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War is Assur

Commonly, the laws of war in Judaism are understood through the categories of milchemet mitzvah (commanded or holy war) and milchemet r’shut (optional war). These two categories-supplemented at times by the category of milchemet hovah (obligatory war), are helpful in … Read More

By / August 28, 2008

Commonly, the laws of war in Judaism are understood through the categories of milchemet mitzvah (commanded or holy war) and milchemet r’shut (optional war). These two categories-supplemented at times by the category of milchemet hovah (obligatory war), are helpful in outlining the acceptable and/or unacceptable practices of deploying violence on a massive scale. This is usually the first place that people turn to when trying to think about Jewish notions of just and unjust war.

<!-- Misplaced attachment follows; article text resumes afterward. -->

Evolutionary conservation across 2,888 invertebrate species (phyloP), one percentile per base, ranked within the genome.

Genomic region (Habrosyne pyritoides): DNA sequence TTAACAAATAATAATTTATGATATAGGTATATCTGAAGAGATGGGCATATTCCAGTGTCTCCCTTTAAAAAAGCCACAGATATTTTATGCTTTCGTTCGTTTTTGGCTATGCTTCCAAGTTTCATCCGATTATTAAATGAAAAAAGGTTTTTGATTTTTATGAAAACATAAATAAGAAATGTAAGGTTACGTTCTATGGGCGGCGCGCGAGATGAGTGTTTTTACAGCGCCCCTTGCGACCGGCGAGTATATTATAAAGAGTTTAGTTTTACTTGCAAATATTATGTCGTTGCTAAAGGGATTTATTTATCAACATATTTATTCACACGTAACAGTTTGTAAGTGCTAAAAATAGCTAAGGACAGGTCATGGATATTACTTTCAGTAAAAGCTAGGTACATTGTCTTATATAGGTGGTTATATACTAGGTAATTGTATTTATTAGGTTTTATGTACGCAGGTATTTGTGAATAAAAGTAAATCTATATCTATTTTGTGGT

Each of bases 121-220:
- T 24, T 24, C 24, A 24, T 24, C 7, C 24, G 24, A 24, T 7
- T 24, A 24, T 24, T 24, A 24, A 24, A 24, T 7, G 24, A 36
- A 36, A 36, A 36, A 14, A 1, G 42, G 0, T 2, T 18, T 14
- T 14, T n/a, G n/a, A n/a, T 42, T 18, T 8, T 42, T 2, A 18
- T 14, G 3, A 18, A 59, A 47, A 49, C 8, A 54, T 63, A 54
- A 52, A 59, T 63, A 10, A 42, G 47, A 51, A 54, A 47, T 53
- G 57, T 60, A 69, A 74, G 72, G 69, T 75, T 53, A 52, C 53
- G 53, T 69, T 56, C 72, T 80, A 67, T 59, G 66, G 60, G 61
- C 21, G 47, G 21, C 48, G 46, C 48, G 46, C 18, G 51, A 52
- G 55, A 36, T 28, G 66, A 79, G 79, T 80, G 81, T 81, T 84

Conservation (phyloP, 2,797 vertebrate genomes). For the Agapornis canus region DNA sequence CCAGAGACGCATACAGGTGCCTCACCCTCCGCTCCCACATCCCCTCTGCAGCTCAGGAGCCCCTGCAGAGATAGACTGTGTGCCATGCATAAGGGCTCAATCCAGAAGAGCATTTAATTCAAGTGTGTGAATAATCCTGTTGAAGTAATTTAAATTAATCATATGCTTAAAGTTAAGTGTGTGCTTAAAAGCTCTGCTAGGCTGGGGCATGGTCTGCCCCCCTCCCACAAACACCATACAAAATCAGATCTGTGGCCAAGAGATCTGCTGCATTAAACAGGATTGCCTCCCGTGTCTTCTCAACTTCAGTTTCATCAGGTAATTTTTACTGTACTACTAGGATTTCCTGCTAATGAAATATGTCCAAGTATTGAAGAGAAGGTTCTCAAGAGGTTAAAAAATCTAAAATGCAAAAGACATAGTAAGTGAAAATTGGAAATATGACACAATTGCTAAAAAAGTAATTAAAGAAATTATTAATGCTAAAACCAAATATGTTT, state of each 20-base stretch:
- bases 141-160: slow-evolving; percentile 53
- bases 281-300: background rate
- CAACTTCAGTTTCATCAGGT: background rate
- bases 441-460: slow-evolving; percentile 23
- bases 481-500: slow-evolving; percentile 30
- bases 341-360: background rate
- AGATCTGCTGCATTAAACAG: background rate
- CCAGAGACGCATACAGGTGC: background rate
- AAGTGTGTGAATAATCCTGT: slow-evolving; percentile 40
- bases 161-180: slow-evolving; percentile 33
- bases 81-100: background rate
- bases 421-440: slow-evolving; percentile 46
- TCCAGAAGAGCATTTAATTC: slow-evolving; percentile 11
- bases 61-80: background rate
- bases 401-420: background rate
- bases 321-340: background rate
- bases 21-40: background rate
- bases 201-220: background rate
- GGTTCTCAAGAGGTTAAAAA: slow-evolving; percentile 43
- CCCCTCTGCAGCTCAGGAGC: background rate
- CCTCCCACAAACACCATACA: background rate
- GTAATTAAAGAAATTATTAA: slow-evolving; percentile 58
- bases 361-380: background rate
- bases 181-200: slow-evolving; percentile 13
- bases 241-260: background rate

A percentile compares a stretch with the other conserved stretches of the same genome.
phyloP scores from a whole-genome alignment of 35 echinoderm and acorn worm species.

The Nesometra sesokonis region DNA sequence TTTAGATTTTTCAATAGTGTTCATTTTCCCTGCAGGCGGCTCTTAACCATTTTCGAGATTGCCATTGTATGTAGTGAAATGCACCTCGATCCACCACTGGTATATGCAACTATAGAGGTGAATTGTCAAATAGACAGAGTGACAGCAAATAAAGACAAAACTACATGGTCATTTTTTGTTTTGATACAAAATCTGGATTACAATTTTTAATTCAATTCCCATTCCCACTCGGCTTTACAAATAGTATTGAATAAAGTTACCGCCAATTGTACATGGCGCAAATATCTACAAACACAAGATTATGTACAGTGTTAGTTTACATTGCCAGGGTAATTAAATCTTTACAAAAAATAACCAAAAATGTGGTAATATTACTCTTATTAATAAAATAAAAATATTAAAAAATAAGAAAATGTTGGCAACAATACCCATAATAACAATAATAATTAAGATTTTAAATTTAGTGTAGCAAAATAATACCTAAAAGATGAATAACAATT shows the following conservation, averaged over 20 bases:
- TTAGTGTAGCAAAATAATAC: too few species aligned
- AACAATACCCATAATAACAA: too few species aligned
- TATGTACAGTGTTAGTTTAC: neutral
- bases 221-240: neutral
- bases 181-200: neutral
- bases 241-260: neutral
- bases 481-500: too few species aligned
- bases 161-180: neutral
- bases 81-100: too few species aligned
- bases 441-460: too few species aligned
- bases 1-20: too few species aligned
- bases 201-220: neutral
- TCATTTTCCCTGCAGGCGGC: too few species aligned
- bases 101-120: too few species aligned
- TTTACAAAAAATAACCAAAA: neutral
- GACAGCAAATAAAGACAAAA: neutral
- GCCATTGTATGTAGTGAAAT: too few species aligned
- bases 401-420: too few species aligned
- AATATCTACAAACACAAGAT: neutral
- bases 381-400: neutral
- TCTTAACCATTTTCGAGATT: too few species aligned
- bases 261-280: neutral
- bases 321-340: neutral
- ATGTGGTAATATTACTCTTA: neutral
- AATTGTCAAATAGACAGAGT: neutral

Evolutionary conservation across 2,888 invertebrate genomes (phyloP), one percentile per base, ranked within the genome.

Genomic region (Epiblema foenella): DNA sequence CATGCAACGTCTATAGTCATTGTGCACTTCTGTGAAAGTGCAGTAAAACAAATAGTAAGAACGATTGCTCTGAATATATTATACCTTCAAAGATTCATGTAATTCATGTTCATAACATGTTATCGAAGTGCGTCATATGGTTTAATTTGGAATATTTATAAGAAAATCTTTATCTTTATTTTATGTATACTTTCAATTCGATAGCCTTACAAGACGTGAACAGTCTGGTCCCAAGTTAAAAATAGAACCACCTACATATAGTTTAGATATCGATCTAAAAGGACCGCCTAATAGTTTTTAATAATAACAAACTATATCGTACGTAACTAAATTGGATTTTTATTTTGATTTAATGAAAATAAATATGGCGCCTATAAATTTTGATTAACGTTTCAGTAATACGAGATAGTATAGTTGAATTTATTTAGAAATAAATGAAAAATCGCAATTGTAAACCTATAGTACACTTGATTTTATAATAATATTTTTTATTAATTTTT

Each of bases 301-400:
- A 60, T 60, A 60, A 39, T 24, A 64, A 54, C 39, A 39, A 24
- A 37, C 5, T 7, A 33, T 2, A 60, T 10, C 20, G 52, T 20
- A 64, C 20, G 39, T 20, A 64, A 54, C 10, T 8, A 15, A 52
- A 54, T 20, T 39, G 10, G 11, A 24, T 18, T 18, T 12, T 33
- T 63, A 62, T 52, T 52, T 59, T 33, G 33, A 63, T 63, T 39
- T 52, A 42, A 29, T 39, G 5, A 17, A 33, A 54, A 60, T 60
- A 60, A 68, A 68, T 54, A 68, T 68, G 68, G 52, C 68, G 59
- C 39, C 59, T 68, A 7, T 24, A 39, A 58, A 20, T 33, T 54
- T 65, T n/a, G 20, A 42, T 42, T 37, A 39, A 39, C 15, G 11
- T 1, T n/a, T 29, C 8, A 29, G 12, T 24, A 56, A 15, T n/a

I want to argue that this specific body of halachah or Jewish law is irrelevant to the contemporary discussion. To find moral insight about the justice of war in the Jewish tradition, one must turn to a less well trod part of the halachic field. A more technical and, in certain ways, legally more sophisticated halachic discussions reveals that these parts of halachah are embedded in a (by definition) particularistic and, at times, chauvinistic tradition. Yet, it is possible to extract a halachic claim from its particularist context by embracing rather than ignoring the specifics of that context.[2]

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